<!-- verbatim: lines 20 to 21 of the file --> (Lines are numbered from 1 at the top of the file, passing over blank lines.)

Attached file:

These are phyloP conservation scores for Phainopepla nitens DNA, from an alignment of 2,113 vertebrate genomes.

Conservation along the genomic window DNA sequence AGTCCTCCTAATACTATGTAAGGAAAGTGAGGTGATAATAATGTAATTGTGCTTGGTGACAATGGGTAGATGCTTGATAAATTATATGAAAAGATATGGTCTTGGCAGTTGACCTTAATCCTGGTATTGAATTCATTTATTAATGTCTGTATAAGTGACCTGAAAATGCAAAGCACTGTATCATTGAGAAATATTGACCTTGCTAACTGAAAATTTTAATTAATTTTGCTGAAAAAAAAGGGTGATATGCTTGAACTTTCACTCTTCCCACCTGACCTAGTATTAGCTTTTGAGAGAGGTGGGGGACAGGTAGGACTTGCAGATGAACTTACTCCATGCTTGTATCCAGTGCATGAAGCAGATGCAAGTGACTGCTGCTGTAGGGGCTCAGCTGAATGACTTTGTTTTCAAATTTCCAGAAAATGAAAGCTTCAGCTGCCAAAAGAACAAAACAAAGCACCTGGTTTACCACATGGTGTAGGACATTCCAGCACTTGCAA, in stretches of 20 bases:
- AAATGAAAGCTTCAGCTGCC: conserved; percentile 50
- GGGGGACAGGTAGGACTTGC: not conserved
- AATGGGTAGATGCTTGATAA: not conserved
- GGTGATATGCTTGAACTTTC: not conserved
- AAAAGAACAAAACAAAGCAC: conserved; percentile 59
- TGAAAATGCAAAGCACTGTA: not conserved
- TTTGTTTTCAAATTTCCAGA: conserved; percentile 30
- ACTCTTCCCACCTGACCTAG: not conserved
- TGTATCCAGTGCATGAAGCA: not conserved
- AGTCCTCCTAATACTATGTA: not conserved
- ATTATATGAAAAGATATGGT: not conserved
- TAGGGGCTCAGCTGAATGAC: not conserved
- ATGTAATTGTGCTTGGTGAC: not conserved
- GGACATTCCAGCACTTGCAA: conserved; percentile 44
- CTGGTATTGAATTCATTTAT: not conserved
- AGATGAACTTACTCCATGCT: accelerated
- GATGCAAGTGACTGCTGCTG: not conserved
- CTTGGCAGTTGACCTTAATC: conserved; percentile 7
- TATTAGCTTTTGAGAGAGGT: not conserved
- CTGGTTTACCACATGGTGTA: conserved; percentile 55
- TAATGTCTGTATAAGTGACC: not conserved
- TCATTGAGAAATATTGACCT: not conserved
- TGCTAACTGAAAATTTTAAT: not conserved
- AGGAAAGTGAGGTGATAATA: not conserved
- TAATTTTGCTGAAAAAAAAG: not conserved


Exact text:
- CTTGGCAGTTGACCTTAATC: conserved; percentile 7
- TATTAGCTTTTGAGAGAGGT: not conserved